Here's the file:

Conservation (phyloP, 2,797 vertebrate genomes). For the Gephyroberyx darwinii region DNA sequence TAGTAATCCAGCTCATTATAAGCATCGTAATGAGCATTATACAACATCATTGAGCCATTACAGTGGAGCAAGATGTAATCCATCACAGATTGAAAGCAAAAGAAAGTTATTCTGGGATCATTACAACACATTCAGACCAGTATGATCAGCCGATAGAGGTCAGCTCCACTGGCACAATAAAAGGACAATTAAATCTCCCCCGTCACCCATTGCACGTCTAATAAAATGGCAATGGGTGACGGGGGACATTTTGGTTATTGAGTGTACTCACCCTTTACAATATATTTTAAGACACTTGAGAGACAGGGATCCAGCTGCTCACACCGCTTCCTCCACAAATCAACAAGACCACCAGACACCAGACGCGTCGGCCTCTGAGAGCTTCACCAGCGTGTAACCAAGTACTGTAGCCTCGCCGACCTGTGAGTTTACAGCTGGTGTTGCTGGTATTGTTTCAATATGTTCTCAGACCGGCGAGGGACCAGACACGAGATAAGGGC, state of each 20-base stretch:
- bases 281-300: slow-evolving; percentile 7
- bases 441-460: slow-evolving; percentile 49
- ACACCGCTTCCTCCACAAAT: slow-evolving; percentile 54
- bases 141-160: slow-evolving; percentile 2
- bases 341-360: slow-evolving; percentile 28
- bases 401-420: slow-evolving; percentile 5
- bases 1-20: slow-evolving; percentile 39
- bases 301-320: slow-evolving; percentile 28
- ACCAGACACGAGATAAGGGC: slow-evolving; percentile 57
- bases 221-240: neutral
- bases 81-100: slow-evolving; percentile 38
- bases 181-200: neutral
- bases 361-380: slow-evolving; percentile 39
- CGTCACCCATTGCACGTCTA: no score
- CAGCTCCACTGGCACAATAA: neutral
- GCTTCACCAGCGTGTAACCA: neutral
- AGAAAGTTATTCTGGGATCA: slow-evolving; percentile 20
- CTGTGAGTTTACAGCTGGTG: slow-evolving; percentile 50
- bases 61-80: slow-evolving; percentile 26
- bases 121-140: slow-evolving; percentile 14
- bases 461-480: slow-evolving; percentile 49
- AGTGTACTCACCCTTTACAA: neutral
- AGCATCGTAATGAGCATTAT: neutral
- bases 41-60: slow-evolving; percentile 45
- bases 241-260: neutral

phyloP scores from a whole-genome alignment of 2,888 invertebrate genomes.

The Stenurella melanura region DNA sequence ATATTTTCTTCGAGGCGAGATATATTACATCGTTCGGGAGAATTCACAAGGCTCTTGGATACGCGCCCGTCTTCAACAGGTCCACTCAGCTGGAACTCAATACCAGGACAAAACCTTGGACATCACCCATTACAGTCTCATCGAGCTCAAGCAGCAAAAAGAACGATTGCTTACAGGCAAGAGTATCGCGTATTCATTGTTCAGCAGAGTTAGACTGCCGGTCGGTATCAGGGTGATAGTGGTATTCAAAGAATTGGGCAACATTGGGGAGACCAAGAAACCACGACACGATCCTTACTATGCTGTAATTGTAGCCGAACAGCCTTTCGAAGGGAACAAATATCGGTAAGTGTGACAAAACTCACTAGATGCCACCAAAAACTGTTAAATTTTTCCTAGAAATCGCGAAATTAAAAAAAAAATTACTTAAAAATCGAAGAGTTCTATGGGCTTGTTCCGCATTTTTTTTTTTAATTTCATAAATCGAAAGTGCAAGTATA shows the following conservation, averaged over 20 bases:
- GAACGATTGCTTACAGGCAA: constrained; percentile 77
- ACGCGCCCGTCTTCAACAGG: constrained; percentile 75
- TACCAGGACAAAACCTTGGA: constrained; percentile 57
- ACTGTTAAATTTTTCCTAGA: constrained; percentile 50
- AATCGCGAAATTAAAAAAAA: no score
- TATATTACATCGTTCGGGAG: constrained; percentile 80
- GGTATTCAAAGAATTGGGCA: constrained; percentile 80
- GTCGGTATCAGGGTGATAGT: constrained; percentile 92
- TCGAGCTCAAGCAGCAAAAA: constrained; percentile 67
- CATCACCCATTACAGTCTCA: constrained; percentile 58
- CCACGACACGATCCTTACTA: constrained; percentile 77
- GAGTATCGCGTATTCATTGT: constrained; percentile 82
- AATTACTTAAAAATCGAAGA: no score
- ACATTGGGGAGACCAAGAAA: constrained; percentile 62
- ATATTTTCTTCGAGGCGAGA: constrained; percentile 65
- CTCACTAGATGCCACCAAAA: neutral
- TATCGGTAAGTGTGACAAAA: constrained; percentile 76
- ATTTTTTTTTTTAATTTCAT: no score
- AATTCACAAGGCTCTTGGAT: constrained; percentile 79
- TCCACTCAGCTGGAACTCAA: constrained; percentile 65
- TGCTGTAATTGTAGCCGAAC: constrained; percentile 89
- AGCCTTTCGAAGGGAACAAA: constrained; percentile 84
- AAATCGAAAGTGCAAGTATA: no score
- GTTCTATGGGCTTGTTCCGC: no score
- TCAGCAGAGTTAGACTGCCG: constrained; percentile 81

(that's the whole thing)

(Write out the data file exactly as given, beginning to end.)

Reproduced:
Conservation (phyloP, 2,797 vertebrate genomes). For the Gephyroberyx darwinii region DNA sequence TAGTAATCCAGCTCATTATAAGCATCGTAATGAGCATTATACAACATCATTGAGCCATTACAGTGGAGCAAGATGTAATCCATCACAGATTGAAAGCAAAAGAAAGTTATTCTGGGATCATTACAACACATTCAGACCAGTATGATCAGCCGATAGAGGTCAGCTCCACTGGCACAATAAAAGGACAATTAAATCTCCCCCGTCACCCATTGCACGTCTAATAAAATGGCAATGGGTGACGGGGGACATTTTGGTTATTGAGTGTACTCACCCTTTACAATATATTTTAAGACACTTGAGAGACAGGGATCCAGCTGCTCACACCGCTTCCTCCACAAATCAACAAGACCACCAGACACCAGACGCGTCGGCCTCTGAGAGCTTCACCAGCGTGTAACCAAGTACTGTAGCCTCGCCGACCTGTGAGTTTACAGCTGGTGTTGCTGGTATTGTTTCAATATGTTCTCAGACCGGCGAGGGACCAGACACGAGATAAGGGC, state of each 20-base stretch:
- bases 281-300: slow-evolving; percentile 7
- bases 441-460: slow-evolving; percentile 49
- ACACCGCTTCCTCCACAAAT: slow-evolving; percentile 54
- bases 141-160: slow-evolving; percentile 2
- bases 341-360: slow-evolving; percentile 28
- bases 401-420: slow-evolving; percentile 5
- bases 1-20: slow-evolving; percentile 39
- bases 301-320: slow-evolving; percentile 28
- ACCAGACACGAGATAAGGGC: slow-evolving; percentile 57
- bases 221-240: neutral
- bases 81-100: slow-evolving; percentile 38
- bases 181-200: neutral
- bases 361-380: slow-evolving; percentile 39
- CGTCACCCATTGCACGTCTA: no score
- CAGCTCCACTGGCACAATAA: neutral
- GCTTCACCAGCGTGTAACCA: neutral
- AGAAAGTTATTCTGGGATCA: slow-evolving; percentile 20
- CTGTGAGTTTACAGCTGGTG: slow-evolving; percentile 50
- bases 61-80: slow-evolving; percentile 26
- bases 121-140: slow-evolving; percentile 14
- bases 461-480: slow-evolving; percentile 49
- AGTGTACTCACCCTTTACAA: neutral
- AGCATCGTAATGAGCATTAT: neutral
- bases 41-60: slow-evolving; percentile 45
- bases 241-260: neutral

phyloP scores from a whole-genome alignment of 2,888 invertebrate genomes.

The Stenurella melanura region DNA sequence ATATTTTCTTCGAGGCGAGATATATTACATCGTTCGGGAGAATTCACAAGGCTCTTGGATACGCGCCCGTCTTCAACAGGTCCACTCAGCTGGAACTCAATACCAGGACAAAACCTTGGACATCACCCATTACAGTCTCATCGAGCTCAAGCAGCAAAAAGAACGATTGCTTACAGGCAAGAGTATCGCGTATTCATTGTTCAGCAGAGTTAGACTGCCGGTCGGTATCAGGGTGATAGTGGTATTCAAAGAATTGGGCAACATTGGGGAGACCAAGAAACCACGACACGATCCTTACTATGCTGTAATTGTAGCCGAACAGCCTTTCGAAGGGAACAAATATCGGTAAGTGTGACAAAACTCACTAGATGCCACCAAAAACTGTTAAATTTTTCCTAGAAATCGCGAAATTAAAAAAAAAATTACTTAAAAATCGAAGAGTTCTATGGGCTTGTTCCGCATTTTTTTTTTTAATTTCATAAATCGAAAGTGCAAGTATA shows the following conservation, averaged over 20 bases:
- GAACGATTGCTTACAGGCAA: constrained; percentile 77
- ACGCGCCCGTCTTCAACAGG: constrained; percentile 75
- TACCAGGACAAAACCTTGGA: constrained; percentile 57
- ACTGTTAAATTTTTCCTAGA: constrained; percentile 50
- AATCGCGAAATTAAAAAAAA: no score
- TATATTACATCGTTCGGGAG: constrained; percentile 80
- GGTATTCAAAGAATTGGGCA: constrained; percentile 80
- GTCGGTATCAGGGTGATAGT: constrained; percentile 92
- TCGAGCTCAAGCAGCAAAAA: constrained; percentile 67
- CATCACCCATTACAGTCTCA: constrained; percentile 58
- CCACGACACGATCCTTACTA: constrained; percentile 77
- GAGTATCGCGTATTCATTGT: constrained; percentile 82
- AATTACTTAAAAATCGAAGA: no score
- ACATTGGGGAGACCAAGAAA: constrained; percentile 62
- ATATTTTCTTCGAGGCGAGA: constrained; percentile 65
- CTCACTAGATGCCACCAAAA: neutral
- TATCGGTAAGTGTGACAAAA: constrained; percentile 76
- ATTTTTTTTTTTAATTTCAT: no score
- AATTCACAAGGCTCTTGGAT: constrained; percentile 79
- TCCACTCAGCTGGAACTCAA: constrained; percentile 65
- TGCTGTAATTGTAGCCGAAC: constrained; percentile 89
- AGCCTTTCGAAGGGAACAAA: constrained; percentile 84
- AAATCGAAAGTGCAAGTATA: no score
- GTTCTATGGGCTTGTTCCGC: no score
- TCAGCAGAGTTAGACTGCCG: constrained; percentile 81